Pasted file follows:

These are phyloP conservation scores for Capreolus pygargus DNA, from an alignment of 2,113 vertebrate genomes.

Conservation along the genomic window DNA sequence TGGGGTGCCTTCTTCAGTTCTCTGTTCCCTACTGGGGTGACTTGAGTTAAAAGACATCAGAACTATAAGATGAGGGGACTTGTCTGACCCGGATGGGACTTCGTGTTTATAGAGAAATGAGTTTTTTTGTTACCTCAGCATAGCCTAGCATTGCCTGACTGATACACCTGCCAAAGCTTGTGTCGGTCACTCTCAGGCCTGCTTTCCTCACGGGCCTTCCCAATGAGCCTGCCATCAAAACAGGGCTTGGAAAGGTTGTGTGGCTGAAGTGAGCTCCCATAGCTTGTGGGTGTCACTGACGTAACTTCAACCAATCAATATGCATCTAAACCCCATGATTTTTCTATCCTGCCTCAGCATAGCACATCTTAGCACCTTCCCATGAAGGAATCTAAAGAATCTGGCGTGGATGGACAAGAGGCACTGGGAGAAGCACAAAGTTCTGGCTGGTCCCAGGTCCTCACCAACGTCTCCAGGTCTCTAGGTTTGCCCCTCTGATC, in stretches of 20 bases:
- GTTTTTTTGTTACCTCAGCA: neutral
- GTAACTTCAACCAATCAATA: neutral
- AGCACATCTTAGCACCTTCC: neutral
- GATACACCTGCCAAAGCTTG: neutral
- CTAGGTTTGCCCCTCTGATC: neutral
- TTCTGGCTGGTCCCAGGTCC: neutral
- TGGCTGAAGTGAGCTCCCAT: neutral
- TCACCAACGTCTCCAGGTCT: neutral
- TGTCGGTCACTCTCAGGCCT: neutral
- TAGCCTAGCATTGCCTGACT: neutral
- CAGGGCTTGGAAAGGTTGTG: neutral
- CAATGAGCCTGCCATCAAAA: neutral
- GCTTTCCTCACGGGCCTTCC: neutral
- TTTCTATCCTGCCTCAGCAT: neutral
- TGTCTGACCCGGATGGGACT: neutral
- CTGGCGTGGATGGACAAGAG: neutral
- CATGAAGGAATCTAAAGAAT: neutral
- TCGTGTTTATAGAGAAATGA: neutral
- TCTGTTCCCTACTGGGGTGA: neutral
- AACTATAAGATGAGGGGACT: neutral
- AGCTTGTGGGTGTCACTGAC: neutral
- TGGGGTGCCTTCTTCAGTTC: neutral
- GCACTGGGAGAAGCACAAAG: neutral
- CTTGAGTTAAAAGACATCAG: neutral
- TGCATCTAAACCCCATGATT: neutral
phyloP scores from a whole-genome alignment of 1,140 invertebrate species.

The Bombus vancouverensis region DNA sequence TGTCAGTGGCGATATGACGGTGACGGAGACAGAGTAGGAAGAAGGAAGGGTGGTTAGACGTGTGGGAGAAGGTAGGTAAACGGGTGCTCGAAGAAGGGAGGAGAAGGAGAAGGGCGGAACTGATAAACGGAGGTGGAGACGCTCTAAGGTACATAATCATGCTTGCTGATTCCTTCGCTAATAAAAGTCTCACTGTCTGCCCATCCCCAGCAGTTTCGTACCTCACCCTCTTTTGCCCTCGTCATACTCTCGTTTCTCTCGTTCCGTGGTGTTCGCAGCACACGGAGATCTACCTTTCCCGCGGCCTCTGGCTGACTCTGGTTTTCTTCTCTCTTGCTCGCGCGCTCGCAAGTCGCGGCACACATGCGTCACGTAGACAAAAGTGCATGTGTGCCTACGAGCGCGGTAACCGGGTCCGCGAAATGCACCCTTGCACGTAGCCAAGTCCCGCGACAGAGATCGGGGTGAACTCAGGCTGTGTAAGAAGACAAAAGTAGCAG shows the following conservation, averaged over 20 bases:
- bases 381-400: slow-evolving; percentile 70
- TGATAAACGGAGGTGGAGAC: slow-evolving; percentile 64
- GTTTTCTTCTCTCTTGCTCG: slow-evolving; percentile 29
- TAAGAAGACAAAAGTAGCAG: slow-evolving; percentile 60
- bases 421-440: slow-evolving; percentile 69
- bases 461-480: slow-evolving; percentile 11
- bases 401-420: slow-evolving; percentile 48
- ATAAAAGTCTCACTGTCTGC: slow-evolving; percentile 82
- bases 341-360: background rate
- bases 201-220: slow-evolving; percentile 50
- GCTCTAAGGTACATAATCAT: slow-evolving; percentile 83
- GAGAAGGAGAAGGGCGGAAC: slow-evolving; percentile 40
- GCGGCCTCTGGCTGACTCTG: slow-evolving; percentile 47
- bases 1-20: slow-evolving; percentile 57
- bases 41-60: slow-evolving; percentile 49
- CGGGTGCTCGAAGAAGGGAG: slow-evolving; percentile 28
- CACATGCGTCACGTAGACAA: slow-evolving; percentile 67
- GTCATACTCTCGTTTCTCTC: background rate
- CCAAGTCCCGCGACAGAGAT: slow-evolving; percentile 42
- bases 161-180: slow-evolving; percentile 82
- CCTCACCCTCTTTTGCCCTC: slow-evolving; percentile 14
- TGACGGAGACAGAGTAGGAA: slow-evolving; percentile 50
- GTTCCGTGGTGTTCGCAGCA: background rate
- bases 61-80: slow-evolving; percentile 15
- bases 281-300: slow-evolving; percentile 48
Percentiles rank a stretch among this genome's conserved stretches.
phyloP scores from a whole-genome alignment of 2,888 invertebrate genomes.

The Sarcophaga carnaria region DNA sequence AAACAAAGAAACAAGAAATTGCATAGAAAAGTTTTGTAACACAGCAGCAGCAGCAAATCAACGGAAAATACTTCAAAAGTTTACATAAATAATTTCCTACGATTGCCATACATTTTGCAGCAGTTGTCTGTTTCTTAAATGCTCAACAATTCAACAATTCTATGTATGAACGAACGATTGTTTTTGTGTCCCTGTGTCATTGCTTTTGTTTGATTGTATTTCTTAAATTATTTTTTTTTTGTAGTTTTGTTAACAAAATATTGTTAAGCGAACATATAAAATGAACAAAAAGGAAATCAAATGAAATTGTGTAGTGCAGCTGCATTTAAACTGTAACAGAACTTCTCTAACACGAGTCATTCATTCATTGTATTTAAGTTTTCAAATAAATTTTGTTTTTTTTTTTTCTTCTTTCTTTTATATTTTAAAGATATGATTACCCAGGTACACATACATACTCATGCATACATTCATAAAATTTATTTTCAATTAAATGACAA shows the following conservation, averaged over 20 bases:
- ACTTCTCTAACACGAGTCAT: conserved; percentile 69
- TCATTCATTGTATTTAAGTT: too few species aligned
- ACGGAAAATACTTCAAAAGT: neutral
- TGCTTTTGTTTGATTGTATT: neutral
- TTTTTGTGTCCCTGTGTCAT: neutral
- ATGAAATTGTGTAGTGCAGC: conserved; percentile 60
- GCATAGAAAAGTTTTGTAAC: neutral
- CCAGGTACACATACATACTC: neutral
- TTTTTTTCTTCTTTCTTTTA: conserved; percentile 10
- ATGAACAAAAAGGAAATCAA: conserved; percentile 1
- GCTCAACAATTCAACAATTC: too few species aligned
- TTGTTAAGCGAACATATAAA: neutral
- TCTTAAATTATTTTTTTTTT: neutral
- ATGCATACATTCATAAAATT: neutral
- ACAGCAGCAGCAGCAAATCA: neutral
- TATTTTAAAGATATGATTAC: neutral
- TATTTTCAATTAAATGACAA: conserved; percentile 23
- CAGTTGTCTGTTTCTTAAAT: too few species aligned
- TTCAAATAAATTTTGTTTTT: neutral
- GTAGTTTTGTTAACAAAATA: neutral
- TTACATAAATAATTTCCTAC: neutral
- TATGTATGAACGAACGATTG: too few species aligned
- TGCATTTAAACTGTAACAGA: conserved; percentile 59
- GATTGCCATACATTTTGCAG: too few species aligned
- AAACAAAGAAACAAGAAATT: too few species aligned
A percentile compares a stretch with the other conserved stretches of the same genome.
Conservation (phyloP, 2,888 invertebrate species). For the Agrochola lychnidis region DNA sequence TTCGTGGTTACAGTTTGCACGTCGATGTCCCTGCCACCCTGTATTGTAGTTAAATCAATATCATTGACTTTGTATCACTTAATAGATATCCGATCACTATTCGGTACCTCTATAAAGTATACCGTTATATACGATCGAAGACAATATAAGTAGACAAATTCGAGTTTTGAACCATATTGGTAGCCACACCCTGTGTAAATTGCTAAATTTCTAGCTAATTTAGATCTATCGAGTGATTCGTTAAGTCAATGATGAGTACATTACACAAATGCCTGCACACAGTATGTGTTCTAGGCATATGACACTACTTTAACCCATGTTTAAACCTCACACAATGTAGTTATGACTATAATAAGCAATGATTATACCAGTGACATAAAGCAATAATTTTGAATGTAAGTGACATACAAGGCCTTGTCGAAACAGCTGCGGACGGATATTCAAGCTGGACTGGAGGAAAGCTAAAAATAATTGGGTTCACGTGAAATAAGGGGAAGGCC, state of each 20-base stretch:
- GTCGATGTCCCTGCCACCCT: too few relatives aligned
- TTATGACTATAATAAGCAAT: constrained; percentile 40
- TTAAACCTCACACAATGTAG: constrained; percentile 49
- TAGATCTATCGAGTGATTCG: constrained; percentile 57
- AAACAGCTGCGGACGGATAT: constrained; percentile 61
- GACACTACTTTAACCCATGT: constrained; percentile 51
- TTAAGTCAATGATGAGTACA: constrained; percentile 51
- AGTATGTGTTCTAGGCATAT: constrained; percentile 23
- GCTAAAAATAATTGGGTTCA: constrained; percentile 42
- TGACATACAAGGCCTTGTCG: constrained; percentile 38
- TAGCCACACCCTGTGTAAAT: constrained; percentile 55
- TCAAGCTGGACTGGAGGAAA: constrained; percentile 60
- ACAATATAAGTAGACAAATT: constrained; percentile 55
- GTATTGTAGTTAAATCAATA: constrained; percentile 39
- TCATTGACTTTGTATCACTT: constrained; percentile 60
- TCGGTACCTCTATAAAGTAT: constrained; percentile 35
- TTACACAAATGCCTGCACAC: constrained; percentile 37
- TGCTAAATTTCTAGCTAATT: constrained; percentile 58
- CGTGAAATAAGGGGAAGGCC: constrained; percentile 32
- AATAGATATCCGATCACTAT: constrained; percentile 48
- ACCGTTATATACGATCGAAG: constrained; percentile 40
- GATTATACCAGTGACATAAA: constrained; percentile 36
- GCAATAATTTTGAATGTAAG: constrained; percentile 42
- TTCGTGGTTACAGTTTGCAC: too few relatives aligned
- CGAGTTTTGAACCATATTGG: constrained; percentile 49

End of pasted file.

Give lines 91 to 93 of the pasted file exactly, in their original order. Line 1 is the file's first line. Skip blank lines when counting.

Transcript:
- TTAAGTCAATGATGAGTACA: constrained; percentile 51
- AGTATGTGTTCTAGGCATAT: constrained; percentile 23
- GCTAAAAATAATTGGGTTCA: constrained; percentile 42